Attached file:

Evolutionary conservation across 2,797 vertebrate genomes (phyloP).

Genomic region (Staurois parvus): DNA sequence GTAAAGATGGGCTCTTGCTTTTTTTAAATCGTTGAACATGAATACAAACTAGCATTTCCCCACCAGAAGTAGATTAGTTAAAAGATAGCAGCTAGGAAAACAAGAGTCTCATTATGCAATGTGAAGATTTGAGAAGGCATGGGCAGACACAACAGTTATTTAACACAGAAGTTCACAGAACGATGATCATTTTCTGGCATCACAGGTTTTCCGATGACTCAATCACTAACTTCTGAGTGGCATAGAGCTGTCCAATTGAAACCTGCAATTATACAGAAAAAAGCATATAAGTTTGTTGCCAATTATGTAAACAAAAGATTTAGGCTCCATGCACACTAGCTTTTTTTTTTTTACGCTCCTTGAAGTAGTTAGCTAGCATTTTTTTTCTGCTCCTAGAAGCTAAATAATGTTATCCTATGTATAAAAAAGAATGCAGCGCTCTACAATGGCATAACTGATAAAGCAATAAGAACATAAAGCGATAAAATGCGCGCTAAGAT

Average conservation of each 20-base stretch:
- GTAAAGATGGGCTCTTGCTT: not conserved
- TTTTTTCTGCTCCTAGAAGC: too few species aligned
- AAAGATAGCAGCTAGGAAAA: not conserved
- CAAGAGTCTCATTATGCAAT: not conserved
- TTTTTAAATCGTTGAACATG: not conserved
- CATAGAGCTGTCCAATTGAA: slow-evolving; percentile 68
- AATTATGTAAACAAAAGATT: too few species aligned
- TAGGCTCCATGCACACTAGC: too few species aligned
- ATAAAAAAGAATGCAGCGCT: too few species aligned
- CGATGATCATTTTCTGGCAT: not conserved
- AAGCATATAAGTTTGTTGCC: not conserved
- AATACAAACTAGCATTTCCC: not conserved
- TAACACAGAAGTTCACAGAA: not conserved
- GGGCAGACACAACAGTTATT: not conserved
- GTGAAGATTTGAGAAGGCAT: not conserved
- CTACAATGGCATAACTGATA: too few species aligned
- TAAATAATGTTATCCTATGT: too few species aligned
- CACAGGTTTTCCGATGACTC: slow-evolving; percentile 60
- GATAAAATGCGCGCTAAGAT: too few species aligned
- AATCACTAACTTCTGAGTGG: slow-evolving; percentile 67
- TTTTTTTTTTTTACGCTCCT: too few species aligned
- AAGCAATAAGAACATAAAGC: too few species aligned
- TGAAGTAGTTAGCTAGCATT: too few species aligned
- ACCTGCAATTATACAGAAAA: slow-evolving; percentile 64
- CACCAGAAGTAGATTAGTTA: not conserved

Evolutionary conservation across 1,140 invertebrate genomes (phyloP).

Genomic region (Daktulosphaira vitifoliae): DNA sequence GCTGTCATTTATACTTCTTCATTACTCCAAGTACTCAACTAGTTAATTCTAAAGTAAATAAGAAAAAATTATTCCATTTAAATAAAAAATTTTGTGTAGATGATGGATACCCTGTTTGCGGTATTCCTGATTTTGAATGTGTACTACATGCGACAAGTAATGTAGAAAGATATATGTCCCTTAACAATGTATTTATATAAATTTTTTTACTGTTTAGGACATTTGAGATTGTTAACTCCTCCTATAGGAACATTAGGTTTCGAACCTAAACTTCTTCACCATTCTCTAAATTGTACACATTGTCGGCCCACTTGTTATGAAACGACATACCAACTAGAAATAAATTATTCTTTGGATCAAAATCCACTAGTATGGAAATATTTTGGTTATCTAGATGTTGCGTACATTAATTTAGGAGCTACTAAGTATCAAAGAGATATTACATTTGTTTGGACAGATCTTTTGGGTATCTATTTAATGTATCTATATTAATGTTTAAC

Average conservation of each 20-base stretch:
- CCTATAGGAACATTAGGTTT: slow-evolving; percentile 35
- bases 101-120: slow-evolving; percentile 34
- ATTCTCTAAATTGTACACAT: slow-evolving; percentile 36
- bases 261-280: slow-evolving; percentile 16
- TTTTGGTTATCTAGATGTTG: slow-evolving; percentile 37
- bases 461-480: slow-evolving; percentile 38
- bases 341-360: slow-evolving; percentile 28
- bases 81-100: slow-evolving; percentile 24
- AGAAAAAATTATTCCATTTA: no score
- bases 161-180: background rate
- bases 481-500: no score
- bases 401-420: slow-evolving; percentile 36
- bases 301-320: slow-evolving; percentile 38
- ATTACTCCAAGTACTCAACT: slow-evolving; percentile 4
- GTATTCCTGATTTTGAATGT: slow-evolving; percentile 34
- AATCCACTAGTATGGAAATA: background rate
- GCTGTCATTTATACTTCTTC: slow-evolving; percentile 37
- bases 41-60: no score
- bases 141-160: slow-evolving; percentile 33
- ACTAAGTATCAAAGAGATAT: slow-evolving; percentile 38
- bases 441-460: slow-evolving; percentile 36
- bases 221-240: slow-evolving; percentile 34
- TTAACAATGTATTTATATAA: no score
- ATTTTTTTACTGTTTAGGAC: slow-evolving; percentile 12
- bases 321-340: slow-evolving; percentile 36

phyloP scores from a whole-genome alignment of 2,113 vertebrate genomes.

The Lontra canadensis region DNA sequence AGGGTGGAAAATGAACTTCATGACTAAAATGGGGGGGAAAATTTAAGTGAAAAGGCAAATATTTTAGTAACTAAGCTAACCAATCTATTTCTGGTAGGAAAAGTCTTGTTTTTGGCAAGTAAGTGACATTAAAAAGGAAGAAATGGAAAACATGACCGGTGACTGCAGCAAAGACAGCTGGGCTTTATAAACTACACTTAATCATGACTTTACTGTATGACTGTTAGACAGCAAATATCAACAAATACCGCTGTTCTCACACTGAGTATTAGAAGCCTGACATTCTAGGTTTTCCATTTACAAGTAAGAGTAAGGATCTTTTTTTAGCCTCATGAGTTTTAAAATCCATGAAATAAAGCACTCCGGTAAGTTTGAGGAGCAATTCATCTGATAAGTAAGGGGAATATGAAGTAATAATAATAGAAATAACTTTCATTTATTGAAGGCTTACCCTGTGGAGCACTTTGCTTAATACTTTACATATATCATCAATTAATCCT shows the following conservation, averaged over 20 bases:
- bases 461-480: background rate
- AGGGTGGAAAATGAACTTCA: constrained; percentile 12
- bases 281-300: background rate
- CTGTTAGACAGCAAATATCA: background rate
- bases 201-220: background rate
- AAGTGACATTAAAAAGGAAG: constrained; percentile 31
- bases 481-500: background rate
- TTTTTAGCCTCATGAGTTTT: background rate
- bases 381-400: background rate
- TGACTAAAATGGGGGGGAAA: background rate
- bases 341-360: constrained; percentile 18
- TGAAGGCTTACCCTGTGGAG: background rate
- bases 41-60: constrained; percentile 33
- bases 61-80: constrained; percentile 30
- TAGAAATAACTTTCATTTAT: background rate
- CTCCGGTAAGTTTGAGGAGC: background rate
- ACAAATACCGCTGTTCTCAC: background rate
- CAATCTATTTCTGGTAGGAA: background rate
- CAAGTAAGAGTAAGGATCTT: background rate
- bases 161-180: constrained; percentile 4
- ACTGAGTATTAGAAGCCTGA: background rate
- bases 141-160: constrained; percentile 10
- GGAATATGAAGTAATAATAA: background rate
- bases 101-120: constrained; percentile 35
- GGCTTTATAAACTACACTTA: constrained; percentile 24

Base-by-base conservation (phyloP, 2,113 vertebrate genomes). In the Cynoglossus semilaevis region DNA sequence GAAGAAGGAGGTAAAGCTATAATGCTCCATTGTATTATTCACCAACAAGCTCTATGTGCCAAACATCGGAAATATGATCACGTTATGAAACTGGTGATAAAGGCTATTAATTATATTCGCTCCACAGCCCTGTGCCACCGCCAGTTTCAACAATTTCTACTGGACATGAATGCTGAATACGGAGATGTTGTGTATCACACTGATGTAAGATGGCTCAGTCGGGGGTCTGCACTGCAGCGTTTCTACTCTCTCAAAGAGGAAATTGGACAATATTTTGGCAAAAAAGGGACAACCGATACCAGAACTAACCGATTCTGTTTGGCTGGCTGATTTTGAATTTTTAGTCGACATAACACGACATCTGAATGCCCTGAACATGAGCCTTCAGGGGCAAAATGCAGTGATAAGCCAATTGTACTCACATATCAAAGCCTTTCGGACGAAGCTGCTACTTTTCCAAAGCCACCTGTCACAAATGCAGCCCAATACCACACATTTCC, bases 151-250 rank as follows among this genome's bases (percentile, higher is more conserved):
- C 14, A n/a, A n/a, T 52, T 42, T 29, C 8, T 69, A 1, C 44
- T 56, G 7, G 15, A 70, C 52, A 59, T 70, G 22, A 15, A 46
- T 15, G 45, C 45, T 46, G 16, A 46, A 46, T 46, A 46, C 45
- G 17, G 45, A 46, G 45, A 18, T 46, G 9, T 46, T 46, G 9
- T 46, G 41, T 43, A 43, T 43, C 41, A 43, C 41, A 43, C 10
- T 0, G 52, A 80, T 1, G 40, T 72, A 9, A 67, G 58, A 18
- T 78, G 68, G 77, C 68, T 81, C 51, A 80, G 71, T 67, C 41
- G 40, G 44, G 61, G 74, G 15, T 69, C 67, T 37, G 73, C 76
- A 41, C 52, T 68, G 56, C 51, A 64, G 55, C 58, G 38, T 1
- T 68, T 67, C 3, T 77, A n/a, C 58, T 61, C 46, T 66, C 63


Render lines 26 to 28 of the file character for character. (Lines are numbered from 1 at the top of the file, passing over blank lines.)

- TGAAGTAGTTAGCTAGCATT: too few species aligned
- ACCTGCAATTATACAGAAAA: slow-evolving; percentile 64
- CACCAGAAGTAGATTAGTTA: not conserved